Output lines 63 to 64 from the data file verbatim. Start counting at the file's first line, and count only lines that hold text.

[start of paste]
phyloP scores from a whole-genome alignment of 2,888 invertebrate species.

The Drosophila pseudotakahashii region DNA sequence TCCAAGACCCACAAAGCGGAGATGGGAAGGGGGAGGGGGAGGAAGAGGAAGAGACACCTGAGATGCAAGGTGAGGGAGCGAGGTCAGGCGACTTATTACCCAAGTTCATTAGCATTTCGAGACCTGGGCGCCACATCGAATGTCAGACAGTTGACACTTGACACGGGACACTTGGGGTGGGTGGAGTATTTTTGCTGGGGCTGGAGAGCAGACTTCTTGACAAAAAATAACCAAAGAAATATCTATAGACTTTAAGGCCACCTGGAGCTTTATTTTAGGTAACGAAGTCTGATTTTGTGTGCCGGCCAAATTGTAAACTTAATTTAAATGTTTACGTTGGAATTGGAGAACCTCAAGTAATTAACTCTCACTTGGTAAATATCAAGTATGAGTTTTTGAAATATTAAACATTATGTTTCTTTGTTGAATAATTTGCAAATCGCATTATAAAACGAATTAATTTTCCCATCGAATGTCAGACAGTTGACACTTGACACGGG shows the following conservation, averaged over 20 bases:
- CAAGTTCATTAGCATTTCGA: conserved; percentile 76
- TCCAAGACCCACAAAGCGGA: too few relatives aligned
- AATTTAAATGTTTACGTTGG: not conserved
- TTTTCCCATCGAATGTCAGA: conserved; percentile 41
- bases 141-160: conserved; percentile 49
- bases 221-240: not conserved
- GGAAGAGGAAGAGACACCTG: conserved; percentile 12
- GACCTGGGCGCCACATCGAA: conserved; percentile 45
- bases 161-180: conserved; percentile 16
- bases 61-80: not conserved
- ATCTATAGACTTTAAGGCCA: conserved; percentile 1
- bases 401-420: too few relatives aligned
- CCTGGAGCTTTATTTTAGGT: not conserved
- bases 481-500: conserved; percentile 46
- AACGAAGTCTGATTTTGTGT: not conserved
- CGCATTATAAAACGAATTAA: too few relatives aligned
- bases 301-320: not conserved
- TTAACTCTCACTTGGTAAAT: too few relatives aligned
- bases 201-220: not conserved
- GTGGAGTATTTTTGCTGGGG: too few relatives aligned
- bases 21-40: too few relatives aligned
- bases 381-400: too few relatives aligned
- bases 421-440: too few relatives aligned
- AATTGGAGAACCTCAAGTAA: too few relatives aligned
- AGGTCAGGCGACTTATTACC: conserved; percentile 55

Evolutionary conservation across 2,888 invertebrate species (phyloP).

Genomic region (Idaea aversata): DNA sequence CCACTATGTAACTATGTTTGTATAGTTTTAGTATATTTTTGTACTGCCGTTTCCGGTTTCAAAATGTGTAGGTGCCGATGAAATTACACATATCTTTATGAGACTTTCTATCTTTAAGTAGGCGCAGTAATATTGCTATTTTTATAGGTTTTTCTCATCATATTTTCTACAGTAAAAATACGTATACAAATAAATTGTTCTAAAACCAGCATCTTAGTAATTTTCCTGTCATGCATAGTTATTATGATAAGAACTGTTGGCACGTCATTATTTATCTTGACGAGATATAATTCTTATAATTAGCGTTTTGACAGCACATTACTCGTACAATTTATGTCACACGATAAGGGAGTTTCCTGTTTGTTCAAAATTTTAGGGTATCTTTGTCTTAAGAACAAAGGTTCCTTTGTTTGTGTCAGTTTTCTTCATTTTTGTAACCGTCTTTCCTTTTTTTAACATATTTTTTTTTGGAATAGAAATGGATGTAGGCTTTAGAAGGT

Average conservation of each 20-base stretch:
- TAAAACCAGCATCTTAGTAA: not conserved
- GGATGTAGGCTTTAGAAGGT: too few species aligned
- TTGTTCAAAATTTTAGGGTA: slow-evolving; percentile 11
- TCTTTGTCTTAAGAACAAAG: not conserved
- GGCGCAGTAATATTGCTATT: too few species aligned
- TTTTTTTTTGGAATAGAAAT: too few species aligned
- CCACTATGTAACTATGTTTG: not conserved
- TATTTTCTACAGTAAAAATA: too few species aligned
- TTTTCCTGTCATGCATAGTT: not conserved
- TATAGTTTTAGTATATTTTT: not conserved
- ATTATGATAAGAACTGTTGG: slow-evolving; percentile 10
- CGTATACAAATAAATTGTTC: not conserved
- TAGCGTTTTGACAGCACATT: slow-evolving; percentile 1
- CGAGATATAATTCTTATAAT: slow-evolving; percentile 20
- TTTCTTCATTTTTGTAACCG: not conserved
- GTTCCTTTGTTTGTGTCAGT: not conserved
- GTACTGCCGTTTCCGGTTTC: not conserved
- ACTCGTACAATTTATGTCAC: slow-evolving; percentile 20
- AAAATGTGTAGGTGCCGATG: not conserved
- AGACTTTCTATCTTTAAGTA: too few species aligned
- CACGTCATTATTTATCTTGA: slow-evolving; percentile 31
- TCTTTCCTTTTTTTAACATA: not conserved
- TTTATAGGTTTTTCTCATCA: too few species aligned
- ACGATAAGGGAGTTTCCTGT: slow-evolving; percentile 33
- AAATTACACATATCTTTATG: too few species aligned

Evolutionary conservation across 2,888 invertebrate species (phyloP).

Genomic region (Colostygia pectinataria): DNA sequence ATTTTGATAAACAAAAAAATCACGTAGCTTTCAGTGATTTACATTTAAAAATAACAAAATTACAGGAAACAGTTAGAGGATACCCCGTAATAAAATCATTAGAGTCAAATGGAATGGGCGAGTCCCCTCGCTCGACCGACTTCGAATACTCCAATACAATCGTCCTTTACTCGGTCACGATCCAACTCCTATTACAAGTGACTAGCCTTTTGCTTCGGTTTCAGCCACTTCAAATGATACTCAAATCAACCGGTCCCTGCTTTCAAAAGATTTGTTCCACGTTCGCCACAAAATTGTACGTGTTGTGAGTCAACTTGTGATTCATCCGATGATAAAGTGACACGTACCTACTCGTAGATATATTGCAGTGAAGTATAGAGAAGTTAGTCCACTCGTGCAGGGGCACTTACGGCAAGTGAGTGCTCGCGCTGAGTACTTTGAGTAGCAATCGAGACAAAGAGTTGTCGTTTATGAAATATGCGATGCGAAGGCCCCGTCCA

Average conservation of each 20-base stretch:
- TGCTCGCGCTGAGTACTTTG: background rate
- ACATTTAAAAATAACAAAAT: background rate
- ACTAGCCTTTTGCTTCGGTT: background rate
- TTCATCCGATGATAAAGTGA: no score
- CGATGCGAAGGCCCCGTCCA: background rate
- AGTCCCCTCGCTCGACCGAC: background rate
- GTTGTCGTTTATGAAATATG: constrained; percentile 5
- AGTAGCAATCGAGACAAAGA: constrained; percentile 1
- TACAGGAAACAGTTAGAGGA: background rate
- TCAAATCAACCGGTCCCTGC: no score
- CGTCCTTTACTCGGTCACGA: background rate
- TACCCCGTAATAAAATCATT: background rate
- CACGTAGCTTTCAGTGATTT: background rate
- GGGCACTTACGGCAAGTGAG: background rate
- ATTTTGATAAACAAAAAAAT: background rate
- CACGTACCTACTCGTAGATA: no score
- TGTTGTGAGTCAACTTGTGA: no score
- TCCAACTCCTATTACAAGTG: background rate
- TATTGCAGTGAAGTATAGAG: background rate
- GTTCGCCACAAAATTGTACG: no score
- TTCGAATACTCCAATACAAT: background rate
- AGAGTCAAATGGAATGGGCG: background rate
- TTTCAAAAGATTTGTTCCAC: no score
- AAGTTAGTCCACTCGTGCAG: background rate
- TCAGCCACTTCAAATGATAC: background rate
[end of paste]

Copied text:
- CGATGCGAAGGCCCCGTCCA: background rate
- AGTCCCCTCGCTCGACCGAC: background rate